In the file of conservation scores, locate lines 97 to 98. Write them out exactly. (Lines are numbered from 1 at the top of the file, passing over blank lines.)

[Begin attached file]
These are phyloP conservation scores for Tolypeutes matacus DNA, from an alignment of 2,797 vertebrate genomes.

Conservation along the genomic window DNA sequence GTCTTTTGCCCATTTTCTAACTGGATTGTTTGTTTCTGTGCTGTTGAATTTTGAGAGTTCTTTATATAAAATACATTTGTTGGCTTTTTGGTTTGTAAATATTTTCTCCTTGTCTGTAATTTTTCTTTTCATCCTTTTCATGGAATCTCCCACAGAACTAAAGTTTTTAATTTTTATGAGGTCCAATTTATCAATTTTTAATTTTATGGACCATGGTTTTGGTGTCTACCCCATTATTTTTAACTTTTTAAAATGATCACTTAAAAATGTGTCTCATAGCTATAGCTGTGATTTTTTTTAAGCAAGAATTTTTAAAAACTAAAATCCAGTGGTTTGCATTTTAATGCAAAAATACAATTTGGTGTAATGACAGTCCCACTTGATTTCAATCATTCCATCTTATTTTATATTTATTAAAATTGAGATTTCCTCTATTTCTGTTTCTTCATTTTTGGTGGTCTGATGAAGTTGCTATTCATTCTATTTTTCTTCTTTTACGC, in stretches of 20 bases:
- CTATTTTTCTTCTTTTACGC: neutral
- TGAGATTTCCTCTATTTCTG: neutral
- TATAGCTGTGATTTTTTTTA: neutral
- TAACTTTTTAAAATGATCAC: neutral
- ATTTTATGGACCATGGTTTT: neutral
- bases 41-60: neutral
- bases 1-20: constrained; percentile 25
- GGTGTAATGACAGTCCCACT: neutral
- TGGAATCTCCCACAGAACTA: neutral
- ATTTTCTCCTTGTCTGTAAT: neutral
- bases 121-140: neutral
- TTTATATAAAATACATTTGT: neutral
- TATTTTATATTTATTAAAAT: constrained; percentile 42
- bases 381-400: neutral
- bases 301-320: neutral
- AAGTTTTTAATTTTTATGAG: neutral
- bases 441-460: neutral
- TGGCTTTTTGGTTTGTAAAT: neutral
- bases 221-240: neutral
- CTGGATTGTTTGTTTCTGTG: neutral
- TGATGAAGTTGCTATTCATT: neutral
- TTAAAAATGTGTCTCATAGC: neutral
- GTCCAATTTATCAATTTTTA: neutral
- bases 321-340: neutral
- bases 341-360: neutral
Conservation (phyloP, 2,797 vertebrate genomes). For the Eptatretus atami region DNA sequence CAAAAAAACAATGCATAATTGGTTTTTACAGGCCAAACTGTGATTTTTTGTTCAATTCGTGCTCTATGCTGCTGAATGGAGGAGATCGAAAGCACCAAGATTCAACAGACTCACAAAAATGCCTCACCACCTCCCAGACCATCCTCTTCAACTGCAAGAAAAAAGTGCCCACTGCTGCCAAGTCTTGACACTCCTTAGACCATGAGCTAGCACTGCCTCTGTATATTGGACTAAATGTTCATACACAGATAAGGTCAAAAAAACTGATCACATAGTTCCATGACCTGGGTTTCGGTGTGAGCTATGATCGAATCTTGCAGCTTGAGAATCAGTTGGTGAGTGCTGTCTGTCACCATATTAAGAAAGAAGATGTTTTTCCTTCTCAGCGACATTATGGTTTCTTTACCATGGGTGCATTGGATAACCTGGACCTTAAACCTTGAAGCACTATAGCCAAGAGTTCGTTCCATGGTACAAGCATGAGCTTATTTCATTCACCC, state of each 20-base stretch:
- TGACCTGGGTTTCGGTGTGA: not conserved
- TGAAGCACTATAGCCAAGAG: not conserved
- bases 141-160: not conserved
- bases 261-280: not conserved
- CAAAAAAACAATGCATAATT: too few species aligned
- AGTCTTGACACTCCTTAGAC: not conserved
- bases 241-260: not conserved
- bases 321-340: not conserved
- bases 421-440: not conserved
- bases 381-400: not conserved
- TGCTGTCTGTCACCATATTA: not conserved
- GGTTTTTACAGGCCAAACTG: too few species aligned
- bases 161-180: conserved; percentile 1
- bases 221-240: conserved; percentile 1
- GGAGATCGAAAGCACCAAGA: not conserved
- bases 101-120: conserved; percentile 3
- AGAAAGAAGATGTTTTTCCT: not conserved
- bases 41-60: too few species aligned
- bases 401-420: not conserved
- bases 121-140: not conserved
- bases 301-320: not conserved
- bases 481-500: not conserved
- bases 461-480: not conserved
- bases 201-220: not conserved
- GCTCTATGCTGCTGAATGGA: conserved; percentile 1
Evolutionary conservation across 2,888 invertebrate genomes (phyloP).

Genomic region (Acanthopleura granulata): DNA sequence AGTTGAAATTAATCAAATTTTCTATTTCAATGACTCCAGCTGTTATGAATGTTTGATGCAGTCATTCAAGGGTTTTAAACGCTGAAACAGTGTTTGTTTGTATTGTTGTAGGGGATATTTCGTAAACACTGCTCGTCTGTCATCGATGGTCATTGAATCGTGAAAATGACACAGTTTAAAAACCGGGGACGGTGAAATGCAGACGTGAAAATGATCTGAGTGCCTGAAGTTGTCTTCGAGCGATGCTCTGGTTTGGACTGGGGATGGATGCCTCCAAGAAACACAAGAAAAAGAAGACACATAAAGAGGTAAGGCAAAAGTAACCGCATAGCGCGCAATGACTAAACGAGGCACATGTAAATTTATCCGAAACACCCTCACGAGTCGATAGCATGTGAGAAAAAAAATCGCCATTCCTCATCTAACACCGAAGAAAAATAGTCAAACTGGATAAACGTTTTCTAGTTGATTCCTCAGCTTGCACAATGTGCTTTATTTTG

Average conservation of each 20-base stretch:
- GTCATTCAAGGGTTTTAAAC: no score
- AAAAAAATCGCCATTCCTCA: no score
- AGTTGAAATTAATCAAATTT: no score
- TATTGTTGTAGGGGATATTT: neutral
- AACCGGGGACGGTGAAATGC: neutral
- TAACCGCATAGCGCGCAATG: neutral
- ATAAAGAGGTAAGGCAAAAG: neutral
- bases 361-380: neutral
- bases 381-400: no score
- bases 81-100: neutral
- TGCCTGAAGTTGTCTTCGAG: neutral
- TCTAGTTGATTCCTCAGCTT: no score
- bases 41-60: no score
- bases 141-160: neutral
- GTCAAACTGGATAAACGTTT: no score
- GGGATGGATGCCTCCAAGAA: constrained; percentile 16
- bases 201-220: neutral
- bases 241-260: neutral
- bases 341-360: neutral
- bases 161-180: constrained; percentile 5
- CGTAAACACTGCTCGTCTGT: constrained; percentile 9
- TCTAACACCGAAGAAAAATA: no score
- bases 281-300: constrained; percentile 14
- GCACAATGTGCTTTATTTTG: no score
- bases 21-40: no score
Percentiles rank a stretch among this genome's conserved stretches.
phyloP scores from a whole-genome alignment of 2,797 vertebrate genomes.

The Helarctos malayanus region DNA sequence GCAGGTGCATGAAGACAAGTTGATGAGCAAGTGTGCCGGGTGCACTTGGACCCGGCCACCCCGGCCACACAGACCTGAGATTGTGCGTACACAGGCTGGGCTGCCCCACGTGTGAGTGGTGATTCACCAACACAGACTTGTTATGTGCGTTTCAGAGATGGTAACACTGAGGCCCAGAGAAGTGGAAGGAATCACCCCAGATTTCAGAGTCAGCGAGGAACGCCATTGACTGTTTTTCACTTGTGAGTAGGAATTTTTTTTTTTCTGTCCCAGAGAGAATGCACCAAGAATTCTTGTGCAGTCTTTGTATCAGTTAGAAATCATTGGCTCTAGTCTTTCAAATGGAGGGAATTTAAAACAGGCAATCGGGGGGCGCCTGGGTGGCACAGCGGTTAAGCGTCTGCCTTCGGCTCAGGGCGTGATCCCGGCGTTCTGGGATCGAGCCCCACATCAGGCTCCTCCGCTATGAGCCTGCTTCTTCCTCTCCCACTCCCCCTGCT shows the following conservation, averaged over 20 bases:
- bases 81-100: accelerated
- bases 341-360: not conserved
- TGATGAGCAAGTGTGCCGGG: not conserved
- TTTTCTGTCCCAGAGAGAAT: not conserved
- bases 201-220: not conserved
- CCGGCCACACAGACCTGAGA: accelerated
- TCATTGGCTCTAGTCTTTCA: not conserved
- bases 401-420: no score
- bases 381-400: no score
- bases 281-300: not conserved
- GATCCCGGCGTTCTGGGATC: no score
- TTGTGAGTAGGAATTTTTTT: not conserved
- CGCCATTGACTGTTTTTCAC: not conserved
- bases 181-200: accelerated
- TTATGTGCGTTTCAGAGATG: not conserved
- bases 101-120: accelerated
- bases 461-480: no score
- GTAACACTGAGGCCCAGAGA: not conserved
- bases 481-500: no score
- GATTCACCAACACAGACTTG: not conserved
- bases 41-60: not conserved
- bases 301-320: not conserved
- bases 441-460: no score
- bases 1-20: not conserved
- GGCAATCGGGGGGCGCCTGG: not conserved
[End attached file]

- CGCCATTGACTGTTTTTCAC: not conserved
- bases 181-200: accelerated